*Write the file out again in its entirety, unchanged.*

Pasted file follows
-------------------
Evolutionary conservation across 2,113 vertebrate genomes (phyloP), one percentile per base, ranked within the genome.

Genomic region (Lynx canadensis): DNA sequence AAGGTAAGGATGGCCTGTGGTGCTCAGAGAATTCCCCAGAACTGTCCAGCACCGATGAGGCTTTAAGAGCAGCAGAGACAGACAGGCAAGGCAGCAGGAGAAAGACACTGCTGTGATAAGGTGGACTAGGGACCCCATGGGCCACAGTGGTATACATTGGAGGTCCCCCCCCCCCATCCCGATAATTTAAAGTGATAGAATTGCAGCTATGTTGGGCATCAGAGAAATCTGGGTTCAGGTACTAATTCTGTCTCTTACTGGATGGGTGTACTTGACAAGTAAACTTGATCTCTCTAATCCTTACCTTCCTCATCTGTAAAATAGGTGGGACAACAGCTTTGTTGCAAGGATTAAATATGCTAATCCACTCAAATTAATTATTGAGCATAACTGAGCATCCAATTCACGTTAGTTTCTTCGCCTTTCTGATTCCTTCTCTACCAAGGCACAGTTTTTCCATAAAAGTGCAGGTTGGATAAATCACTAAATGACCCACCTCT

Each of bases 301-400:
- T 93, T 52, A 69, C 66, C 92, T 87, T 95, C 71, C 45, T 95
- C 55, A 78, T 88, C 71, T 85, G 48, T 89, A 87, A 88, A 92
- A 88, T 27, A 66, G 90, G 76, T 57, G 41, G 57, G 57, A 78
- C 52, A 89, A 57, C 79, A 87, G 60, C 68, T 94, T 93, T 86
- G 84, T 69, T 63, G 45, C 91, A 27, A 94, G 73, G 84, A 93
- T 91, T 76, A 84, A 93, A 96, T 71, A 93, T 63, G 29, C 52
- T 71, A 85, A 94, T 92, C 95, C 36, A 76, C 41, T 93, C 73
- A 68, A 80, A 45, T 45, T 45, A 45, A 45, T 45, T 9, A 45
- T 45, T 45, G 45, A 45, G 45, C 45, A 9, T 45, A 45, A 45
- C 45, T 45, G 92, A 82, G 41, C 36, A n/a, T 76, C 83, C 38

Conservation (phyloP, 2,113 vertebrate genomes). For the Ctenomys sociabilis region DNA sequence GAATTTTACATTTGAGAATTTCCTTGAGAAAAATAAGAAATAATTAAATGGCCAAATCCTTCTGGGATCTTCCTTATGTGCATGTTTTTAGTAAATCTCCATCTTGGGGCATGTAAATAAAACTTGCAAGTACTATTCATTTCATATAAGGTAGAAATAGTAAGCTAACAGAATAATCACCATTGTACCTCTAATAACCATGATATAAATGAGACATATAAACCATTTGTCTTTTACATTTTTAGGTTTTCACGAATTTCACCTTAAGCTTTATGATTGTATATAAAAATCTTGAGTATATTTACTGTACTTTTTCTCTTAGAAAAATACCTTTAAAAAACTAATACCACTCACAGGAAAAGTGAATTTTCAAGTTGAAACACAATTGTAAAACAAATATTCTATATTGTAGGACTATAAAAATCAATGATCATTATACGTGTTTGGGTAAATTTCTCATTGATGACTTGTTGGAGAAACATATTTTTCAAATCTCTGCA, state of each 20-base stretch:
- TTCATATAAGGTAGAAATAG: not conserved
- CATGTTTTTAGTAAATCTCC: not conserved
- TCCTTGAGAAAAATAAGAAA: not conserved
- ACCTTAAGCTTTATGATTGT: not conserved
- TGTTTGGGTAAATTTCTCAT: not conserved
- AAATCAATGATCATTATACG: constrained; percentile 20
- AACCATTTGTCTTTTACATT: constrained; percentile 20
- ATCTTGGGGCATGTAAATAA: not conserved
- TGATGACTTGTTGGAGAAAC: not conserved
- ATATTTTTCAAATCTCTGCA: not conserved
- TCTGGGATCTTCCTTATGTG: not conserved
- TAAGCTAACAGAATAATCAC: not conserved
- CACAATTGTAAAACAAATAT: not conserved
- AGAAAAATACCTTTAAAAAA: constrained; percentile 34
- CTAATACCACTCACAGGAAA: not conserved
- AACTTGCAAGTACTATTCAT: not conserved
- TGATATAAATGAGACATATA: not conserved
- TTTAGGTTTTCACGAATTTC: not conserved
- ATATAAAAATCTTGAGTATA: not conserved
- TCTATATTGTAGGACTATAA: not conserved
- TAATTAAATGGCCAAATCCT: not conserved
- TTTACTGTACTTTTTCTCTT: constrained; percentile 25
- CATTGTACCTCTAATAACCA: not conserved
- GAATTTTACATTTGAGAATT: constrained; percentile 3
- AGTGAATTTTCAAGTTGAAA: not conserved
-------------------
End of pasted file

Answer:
Evolutionary conservation across 2,113 vertebrate genomes (phyloP), one percentile per base, ranked within the genome.

Genomic region (Lynx canadensis): DNA sequence AAGGTAAGGATGGCCTGTGGTGCTCAGAGAATTCCCCAGAACTGTCCAGCACCGATGAGGCTTTAAGAGCAGCAGAGACAGACAGGCAAGGCAGCAGGAGAAAGACACTGCTGTGATAAGGTGGACTAGGGACCCCATGGGCCACAGTGGTATACATTGGAGGTCCCCCCCCCCCATCCCGATAATTTAAAGTGATAGAATTGCAGCTATGTTGGGCATCAGAGAAATCTGGGTTCAGGTACTAATTCTGTCTCTTACTGGATGGGTGTACTTGACAAGTAAACTTGATCTCTCTAATCCTTACCTTCCTCATCTGTAAAATAGGTGGGACAACAGCTTTGTTGCAAGGATTAAATATGCTAATCCACTCAAATTAATTATTGAGCATAACTGAGCATCCAATTCACGTTAGTTTCTTCGCCTTTCTGATTCCTTCTCTACCAAGGCACAGTTTTTCCATAAAAGTGCAGGTTGGATAAATCACTAAATGACCCACCTCT

Each of bases 301-400:
- T 93, T 52, A 69, C 66, C 92, T 87, T 95, C 71, C 45, T 95
- C 55, A 78, T 88, C 71, T 85, G 48, T 89, A 87, A 88, A 92
- A 88, T 27, A 66, G 90, G 76, T 57, G 41, G 57, G 57, A 78
- C 52, A 89, A 57, C 79, A 87, G 60, C 68, T 94, T 93, T 86
- G 84, T 69, T 63, G 45, C 91, A 27, A 94, G 73, G 84, A 93
- T 91, T 76, A 84, A 93, A 96, T 71, A 93, T 63, G 29, C 52
- T 71, A 85, A 94, T 92, C 95, C 36, A 76, C 41, T 93, C 73
- A 68, A 80, A 45, T 45, T 45, A 45, A 45, T 45, T 9, A 45
- T 45, T 45, G 45, A 45, G 45, C 45, A 9, T 45, A 45, A 45
- C 45, T 45, G 92, A 82, G 41, C 36, A n/a, T 76, C 83, C 38

Conservation (phyloP, 2,113 vertebrate genomes). For the Ctenomys sociabilis region DNA sequence GAATTTTACATTTGAGAATTTCCTTGAGAAAAATAAGAAATAATTAAATGGCCAAATCCTTCTGGGATCTTCCTTATGTGCATGTTTTTAGTAAATCTCCATCTTGGGGCATGTAAATAAAACTTGCAAGTACTATTCATTTCATATAAGGTAGAAATAGTAAGCTAACAGAATAATCACCATTGTACCTCTAATAACCATGATATAAATGAGACATATAAACCATTTGTCTTTTACATTTTTAGGTTTTCACGAATTTCACCTTAAGCTTTATGATTGTATATAAAAATCTTGAGTATATTTACTGTACTTTTTCTCTTAGAAAAATACCTTTAAAAAACTAATACCACTCACAGGAAAAGTGAATTTTCAAGTTGAAACACAATTGTAAAACAAATATTCTATATTGTAGGACTATAAAAATCAATGATCATTATACGTGTTTGGGTAAATTTCTCATTGATGACTTGTTGGAGAAACATATTTTTCAAATCTCTGCA, state of each 20-base stretch:
- TTCATATAAGGTAGAAATAG: not conserved
- CATGTTTTTAGTAAATCTCC: not conserved
- TCCTTGAGAAAAATAAGAAA: not conserved
- ACCTTAAGCTTTATGATTGT: not conserved
- TGTTTGGGTAAATTTCTCAT: not conserved
- AAATCAATGATCATTATACG: constrained; percentile 20
- AACCATTTGTCTTTTACATT: constrained; percentile 20
- ATCTTGGGGCATGTAAATAA: not conserved
- TGATGACTTGTTGGAGAAAC: not conserved
- ATATTTTTCAAATCTCTGCA: not conserved
- TCTGGGATCTTCCTTATGTG: not conserved
- TAAGCTAACAGAATAATCAC: not conserved
- CACAATTGTAAAACAAATAT: not conserved
- AGAAAAATACCTTTAAAAAA: constrained; percentile 34
- CTAATACCACTCACAGGAAA: not conserved
- AACTTGCAAGTACTATTCAT: not conserved
- TGATATAAATGAGACATATA: not conserved
- TTTAGGTTTTCACGAATTTC: not conserved
- ATATAAAAATCTTGAGTATA: not conserved
- TCTATATTGTAGGACTATAA: not conserved
- TAATTAAATGGCCAAATCCT: not conserved
- TTTACTGTACTTTTTCTCTT: constrained; percentile 25
- CATTGTACCTCTAATAACCA: not conserved
- GAATTTTACATTTGAGAATT: constrained; percentile 3
- AGTGAATTTTCAAGTTGAAA: not conserved